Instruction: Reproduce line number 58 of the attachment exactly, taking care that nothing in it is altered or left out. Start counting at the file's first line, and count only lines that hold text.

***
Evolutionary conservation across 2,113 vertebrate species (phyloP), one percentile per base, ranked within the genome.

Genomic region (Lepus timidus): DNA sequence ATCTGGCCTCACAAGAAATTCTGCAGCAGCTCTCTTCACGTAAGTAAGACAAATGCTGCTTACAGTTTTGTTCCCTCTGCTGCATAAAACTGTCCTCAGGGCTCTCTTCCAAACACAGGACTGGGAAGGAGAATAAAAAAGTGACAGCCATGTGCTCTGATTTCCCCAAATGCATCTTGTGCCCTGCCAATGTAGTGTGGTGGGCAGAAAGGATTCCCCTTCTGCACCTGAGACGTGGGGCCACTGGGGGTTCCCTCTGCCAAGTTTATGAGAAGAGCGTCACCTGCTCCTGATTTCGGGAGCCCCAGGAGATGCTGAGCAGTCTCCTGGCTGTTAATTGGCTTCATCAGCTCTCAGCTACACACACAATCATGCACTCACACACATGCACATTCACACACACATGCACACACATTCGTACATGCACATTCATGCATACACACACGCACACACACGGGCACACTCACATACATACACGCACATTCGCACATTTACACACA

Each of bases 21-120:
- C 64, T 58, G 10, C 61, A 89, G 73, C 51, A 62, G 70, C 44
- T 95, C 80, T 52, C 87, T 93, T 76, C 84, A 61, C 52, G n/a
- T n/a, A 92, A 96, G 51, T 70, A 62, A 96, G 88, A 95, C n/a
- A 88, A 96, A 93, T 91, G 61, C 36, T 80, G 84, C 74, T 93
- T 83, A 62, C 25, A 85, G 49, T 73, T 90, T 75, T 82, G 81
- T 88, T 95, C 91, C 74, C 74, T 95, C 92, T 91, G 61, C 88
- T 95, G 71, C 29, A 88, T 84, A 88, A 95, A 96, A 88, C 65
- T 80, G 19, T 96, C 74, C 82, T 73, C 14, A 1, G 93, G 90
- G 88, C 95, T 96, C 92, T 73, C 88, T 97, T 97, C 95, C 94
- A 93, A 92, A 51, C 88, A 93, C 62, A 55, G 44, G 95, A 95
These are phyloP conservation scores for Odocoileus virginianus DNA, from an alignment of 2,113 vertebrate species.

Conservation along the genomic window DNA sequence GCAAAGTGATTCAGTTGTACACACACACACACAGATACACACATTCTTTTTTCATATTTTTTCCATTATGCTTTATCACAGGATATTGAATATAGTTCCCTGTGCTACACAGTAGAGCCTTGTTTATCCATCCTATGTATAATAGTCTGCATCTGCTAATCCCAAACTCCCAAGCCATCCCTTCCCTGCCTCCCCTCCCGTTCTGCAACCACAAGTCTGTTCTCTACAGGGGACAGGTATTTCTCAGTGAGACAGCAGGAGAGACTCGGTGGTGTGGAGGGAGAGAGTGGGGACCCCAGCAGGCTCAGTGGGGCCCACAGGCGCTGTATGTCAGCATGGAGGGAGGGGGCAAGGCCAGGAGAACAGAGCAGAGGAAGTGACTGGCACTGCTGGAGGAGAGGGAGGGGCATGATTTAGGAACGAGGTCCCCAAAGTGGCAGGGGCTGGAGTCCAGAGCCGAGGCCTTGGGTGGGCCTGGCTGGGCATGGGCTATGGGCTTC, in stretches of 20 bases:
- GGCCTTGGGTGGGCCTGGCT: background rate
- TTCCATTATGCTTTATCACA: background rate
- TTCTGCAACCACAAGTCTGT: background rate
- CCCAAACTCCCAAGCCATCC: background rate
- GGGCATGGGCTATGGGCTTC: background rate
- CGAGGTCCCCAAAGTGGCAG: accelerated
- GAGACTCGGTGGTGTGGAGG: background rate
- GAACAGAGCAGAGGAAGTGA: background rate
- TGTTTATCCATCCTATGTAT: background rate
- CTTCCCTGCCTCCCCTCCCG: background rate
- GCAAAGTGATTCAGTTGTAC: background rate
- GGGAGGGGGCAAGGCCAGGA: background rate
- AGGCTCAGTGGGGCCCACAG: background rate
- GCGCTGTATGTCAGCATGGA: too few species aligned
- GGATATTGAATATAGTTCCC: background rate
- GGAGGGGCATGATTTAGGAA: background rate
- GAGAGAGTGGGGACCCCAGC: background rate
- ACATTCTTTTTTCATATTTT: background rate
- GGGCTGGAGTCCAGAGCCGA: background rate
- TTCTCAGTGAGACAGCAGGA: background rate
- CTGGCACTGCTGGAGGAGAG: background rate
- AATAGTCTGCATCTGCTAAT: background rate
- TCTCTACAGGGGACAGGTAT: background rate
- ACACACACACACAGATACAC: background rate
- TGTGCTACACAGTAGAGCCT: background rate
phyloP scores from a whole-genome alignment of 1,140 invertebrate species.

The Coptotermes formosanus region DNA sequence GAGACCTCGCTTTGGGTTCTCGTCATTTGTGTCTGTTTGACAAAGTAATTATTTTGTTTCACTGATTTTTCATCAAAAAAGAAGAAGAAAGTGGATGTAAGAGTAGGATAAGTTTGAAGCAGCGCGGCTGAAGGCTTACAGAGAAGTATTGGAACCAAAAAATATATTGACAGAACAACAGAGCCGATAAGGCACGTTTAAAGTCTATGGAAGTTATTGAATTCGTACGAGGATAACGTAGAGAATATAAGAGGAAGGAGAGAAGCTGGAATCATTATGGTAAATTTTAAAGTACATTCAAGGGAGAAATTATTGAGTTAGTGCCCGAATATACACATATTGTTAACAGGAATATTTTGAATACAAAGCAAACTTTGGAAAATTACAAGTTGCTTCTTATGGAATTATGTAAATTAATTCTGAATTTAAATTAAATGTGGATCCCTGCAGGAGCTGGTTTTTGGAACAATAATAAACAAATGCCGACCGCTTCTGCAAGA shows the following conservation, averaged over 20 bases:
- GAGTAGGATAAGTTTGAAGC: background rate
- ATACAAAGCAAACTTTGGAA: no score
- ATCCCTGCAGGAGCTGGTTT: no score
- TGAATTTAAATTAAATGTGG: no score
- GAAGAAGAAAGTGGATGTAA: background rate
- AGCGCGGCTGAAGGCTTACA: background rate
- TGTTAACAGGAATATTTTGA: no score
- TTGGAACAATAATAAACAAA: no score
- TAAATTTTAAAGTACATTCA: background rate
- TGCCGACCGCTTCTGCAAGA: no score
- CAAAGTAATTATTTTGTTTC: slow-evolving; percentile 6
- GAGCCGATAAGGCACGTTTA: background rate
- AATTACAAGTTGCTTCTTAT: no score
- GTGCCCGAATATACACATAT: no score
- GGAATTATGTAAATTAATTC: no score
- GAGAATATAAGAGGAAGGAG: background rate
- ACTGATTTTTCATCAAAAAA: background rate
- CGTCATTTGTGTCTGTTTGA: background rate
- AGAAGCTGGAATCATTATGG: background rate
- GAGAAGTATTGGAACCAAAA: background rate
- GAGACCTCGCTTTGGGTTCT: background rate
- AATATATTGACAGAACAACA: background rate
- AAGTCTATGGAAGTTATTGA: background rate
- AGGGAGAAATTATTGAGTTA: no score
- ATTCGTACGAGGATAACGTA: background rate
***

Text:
- GAGAATATAAGAGGAAGGAG: background rate